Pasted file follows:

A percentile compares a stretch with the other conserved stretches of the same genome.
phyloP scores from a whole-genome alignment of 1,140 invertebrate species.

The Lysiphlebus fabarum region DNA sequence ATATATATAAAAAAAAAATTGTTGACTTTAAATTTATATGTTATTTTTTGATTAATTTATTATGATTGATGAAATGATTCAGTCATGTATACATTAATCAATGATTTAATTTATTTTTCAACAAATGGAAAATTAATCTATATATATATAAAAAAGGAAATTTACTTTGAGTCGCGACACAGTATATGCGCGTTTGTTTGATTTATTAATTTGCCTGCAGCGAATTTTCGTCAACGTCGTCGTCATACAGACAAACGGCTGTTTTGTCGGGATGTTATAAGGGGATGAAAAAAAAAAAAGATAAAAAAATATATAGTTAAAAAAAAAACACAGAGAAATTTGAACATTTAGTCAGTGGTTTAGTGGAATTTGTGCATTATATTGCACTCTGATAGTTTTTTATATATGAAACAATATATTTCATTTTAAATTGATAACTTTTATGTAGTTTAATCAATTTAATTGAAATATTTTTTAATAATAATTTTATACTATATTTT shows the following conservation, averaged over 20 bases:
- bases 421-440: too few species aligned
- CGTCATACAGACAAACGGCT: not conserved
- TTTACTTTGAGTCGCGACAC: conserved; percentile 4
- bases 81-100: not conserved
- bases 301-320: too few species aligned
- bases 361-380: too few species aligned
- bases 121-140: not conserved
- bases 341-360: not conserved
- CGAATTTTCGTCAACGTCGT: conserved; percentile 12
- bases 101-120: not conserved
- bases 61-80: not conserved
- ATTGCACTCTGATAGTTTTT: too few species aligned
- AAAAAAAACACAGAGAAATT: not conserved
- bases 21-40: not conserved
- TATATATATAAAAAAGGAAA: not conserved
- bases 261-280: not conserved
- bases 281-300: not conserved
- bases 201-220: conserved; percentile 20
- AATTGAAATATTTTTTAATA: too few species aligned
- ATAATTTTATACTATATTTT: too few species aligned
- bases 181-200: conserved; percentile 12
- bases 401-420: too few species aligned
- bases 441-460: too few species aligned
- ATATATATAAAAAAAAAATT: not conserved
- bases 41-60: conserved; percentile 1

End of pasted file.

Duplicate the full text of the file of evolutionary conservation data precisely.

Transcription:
A percentile compares a stretch with the other conserved stretches of the same genome.
phyloP scores from a whole-genome alignment of 1,140 invertebrate species.

The Lysiphlebus fabarum region DNA sequence ATATATATAAAAAAAAAATTGTTGACTTTAAATTTATATGTTATTTTTTGATTAATTTATTATGATTGATGAAATGATTCAGTCATGTATACATTAATCAATGATTTAATTTATTTTTCAACAAATGGAAAATTAATCTATATATATATAAAAAAGGAAATTTACTTTGAGTCGCGACACAGTATATGCGCGTTTGTTTGATTTATTAATTTGCCTGCAGCGAATTTTCGTCAACGTCGTCGTCATACAGACAAACGGCTGTTTTGTCGGGATGTTATAAGGGGATGAAAAAAAAAAAAGATAAAAAAATATATAGTTAAAAAAAAAACACAGAGAAATTTGAACATTTAGTCAGTGGTTTAGTGGAATTTGTGCATTATATTGCACTCTGATAGTTTTTTATATATGAAACAATATATTTCATTTTAAATTGATAACTTTTATGTAGTTTAATCAATTTAATTGAAATATTTTTTAATAATAATTTTATACTATATTTT shows the following conservation, averaged over 20 bases:
- bases 421-440: too few species aligned
- CGTCATACAGACAAACGGCT: not conserved
- TTTACTTTGAGTCGCGACAC: conserved; percentile 4
- bases 81-100: not conserved
- bases 301-320: too few species aligned
- bases 361-380: too few species aligned
- bases 121-140: not conserved
- bases 341-360: not conserved
- CGAATTTTCGTCAACGTCGT: conserved; percentile 12
- bases 101-120: not conserved
- bases 61-80: not conserved
- ATTGCACTCTGATAGTTTTT: too few species aligned
- AAAAAAAACACAGAGAAATT: not conserved
- bases 21-40: not conserved
- TATATATATAAAAAAGGAAA: not conserved
- bases 261-280: not conserved
- bases 281-300: not conserved
- bases 201-220: conserved; percentile 20
- AATTGAAATATTTTTTAATA: too few species aligned
- ATAATTTTATACTATATTTT: too few species aligned
- bases 181-200: conserved; percentile 12
- bases 401-420: too few species aligned
- bases 441-460: too few species aligned
- ATATATATAAAAAAAAAATT: not conserved
- bases 41-60: conserved; percentile 1